Tibs Manor

Tuesday, October 11, 2005


After seeing one too many posts on various blogs about the programming language Ruby or one of its related topics like Ruby on Rails, I decided it was high time I learned a bit about the language. After running through a basic tutorial on control flow, arrays/hashes, methods/classes, etc., I have a decent start on things. All I need is an actual idea for a program to learn on, it's hard for me to really get a sense of a language until I have a project that needs doing. If any readers have a desired program, please let me know, and maybe I can write it for you. Otherwise maybe I'll use it to drive my LCD screen now that WBCH is no more.

The hype about no exceptions (I mean special cases, not error handling - Ruby definitely has error handling) seems a little overblown. Integers are objects, unlike the primitive type/object distinction in older versions of Java (I'm talking about pre-generics), but you can't do Integer.new constructors the way you can with other classes in Ruby, like String.new. I'm sure there are other issues like that, but 9 pages into a very basic tutorial I would have hoped to find none! Also, I don't like the way the + operator handles different operand types, even if it is logical:

puts "this is a test"
puts (5+1)
"add a string to " + 4
puts "here's a six: " + (5+1)
# works
# works
# fails, eh so what
# fails, but you do this sort of thing often!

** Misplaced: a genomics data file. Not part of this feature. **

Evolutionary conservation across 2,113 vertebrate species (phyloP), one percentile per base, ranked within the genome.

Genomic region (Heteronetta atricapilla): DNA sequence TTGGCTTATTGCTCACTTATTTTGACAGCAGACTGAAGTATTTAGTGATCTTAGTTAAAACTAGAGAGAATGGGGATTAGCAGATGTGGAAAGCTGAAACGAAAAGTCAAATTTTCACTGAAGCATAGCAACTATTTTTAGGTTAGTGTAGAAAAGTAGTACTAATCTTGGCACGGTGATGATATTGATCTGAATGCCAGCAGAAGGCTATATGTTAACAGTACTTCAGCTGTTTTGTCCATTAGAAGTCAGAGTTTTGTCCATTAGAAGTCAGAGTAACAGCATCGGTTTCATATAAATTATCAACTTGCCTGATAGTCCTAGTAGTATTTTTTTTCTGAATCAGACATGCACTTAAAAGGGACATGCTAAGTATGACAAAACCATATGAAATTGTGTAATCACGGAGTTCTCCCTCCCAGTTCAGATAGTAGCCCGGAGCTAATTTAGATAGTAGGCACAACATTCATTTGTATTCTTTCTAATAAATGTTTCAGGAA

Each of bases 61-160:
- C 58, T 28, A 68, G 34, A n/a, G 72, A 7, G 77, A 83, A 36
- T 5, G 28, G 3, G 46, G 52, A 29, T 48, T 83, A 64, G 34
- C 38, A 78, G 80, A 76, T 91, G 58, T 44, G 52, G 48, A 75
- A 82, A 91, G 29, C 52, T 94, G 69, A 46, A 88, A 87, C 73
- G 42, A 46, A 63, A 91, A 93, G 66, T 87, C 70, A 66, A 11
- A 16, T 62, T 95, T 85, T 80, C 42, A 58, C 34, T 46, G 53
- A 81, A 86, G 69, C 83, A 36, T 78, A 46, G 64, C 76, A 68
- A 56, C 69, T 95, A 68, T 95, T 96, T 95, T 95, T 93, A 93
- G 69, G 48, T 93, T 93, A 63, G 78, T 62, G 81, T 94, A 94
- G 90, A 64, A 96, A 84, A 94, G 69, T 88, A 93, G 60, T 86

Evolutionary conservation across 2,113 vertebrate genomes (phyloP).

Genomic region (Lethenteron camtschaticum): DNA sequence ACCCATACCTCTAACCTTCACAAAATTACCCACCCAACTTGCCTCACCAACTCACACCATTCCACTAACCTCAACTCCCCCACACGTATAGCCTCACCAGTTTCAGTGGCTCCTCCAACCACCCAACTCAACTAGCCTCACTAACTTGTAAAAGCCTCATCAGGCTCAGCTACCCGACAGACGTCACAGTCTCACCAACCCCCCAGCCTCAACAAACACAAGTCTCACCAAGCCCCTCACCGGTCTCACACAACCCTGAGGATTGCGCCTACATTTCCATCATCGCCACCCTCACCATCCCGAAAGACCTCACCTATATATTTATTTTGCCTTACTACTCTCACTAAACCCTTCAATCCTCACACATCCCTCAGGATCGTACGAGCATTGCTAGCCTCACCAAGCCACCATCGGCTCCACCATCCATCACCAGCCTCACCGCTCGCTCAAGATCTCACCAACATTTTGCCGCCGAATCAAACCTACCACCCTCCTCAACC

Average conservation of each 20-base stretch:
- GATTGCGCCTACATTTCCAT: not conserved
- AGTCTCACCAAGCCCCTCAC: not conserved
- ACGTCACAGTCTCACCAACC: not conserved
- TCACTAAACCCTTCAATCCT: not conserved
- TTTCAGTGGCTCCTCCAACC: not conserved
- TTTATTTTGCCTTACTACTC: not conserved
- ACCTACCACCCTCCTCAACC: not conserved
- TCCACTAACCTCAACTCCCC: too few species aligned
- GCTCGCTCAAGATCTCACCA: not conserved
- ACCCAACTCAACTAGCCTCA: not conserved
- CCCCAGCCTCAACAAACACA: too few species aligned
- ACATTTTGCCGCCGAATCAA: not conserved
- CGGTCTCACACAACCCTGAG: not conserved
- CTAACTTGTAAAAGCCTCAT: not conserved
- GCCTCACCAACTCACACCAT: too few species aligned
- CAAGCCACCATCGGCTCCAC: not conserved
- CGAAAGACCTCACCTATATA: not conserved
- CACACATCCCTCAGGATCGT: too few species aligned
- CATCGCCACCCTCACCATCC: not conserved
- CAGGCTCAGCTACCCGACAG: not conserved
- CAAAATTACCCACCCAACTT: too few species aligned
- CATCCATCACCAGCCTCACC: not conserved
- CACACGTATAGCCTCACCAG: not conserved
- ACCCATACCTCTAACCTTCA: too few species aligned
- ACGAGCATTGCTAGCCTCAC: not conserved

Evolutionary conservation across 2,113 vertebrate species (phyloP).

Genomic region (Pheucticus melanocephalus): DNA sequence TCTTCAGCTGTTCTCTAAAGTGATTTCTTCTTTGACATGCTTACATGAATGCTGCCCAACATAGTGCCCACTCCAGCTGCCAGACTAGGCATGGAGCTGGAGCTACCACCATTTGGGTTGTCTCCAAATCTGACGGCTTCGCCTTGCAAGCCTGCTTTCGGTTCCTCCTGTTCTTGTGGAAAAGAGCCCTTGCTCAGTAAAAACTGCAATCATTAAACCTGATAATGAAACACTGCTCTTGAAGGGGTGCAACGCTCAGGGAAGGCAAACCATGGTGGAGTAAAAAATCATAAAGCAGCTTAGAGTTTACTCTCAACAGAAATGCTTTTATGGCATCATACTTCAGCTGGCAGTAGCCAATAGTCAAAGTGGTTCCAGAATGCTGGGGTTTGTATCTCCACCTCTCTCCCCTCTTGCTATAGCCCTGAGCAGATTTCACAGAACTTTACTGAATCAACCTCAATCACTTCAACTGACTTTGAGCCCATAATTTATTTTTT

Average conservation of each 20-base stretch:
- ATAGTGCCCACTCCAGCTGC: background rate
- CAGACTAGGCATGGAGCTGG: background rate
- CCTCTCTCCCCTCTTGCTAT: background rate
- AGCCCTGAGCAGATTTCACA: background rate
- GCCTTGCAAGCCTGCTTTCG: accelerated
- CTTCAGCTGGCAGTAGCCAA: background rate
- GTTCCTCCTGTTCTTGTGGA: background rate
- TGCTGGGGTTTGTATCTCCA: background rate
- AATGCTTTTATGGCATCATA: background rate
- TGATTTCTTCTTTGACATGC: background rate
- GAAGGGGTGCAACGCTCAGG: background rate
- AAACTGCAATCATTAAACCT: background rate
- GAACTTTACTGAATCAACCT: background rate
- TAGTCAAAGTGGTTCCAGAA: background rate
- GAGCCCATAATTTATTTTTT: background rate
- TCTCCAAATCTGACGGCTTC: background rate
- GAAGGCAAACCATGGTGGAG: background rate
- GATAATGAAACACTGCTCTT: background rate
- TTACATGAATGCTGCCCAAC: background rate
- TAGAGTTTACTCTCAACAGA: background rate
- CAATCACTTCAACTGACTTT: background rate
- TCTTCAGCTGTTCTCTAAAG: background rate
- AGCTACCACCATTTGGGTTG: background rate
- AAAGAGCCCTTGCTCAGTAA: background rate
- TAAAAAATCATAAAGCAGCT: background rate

The solution is to explicitly convert the integer (5+1) to a string:

puts "this is the number six: " + (5+1).to_s

To me, better behavior would be if the + operator, when confronted with mixed, uncastable data types, defaulted to concatenation. I can understand that if presented with "5" + 5, the interpreter can't rightly decide if the programmer is expecting "55" or 10...but if the string is unconvertable to a number, concatenation seems like a safe choice. Maybe there's a good reason for this that I haven't encountered yet, and maybe there's a good workaround, but for now it just seems a bit annoying.

What I do like is the same thing that the author of the tutorial is most excited about, and that's the way it handles what amount to function pointers. Not that Ruby is the only language where this is possible, I know you can do this sort of thing in PHP, I've written custom code snippets that can be passed to an array sort method. You can kind of jump through hoops and get some similar behavior with Java but it looks a lot cleaner and simpler in Ruby.

Anyway not sure why this is superior to Java or Python or any other language but it is always good to learn something new. Hopefully I can come up with a project for this, that should give me a better sense of how I feel about it.


  • Function pointers? You want these? Please explain why. I am naive on this one.

    By Blogger Shawn, at 9:45 AM  

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